Historical methods of bell tuning

Bill Hibbert bill at TmM2tXobUBErM_R9Ba1CgdYtxO--V3UC3jMTP15OA1JVymRWdIxn8K-U1ZzNt7uI5WyA2wc-zV7r3wFx.yahoo.invalid
Wed Aug 2 10:10:10 BST 2006

Lawrence, thanks for the suggested links. They didn't quite answer my 
question, which was about the detail of how historic bell tuners went 
about their work. However, all the sites were interesting, especially 
http://www.hibberts.co.uk/ which was the most comprehensive and 
authoritative account of bell acoustics I have ever read . . . :-)

I suspect that the methods used in the past were regarded by founders 
as trade secrets, and therefore were not written down or communicated.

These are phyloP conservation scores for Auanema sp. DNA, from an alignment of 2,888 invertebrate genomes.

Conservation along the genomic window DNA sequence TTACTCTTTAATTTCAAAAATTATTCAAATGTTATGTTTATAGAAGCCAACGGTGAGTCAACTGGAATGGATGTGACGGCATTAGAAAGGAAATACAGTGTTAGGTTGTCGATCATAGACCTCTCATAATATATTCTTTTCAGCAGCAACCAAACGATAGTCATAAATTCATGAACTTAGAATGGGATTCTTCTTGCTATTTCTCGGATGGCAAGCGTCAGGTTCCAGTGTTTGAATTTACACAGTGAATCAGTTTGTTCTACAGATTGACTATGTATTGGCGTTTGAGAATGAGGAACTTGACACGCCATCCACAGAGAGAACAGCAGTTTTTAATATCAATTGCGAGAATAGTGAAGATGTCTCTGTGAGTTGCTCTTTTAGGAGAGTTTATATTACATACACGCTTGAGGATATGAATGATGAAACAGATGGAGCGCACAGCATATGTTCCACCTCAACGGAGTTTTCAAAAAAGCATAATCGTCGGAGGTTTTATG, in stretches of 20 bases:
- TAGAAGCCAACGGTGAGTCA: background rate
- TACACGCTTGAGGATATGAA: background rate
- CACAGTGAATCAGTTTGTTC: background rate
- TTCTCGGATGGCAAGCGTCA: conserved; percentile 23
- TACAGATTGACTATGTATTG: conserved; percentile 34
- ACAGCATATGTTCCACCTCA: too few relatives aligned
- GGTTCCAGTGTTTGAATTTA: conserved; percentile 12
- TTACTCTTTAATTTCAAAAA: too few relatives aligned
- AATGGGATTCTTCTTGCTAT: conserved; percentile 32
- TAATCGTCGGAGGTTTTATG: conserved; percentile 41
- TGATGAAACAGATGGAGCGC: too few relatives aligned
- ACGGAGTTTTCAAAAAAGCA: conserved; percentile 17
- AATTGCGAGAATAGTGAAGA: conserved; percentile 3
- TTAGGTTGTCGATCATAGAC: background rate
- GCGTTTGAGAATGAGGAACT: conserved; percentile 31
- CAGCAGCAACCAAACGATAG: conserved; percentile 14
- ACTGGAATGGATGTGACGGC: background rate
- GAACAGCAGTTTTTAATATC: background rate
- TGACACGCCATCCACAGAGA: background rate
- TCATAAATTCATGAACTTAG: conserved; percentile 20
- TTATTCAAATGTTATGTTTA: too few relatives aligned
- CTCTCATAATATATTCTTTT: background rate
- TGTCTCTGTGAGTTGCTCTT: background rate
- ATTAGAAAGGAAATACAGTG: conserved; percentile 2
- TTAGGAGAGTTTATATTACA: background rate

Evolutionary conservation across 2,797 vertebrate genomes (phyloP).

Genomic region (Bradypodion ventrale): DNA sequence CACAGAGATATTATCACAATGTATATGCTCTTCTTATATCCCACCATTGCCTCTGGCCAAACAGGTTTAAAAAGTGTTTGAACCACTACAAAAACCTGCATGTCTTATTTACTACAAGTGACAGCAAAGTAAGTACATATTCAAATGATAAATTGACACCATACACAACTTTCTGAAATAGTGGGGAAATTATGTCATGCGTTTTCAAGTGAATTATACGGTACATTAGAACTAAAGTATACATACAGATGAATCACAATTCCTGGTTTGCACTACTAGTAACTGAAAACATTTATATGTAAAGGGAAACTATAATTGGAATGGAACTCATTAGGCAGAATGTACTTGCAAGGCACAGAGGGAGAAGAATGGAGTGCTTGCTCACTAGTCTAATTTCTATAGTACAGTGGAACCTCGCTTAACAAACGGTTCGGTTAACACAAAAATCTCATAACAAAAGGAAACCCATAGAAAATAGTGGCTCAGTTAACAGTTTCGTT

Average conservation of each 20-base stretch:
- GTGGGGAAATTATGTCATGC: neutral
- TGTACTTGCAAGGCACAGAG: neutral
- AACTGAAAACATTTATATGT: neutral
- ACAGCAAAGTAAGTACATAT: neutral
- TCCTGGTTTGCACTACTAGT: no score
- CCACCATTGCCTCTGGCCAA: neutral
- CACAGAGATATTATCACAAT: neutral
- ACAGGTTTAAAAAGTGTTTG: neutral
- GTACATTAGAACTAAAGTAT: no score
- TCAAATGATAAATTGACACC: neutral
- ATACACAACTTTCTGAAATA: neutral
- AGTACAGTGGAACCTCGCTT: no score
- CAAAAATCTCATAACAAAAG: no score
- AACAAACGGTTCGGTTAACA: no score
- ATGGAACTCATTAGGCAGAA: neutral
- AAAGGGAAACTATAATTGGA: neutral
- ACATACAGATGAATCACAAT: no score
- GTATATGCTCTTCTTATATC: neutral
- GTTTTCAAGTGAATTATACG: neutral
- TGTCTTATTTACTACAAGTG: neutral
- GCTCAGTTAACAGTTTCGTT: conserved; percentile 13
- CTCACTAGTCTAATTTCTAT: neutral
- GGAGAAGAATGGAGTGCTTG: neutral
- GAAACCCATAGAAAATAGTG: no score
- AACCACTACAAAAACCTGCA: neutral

One associated question that fascinates is when bellfounders became 
aware of partial tones. The Hemonys and Van Eyck knew, of course, but 
the practical application of the knowledge died with them. The earliest 
written reference I have found is Helmholtz (1877), who appears to be 
quoting other earlier German sources. Does anyone know if any UK 
founders were aware of partial tones in the 18th or early 19th 
centuries? The written descriptions and drawing of the Rudhall tuning 
achine suggests it could only remove metal near the soundbow, i.e. was 
only used for tuning nominals.


Bill H


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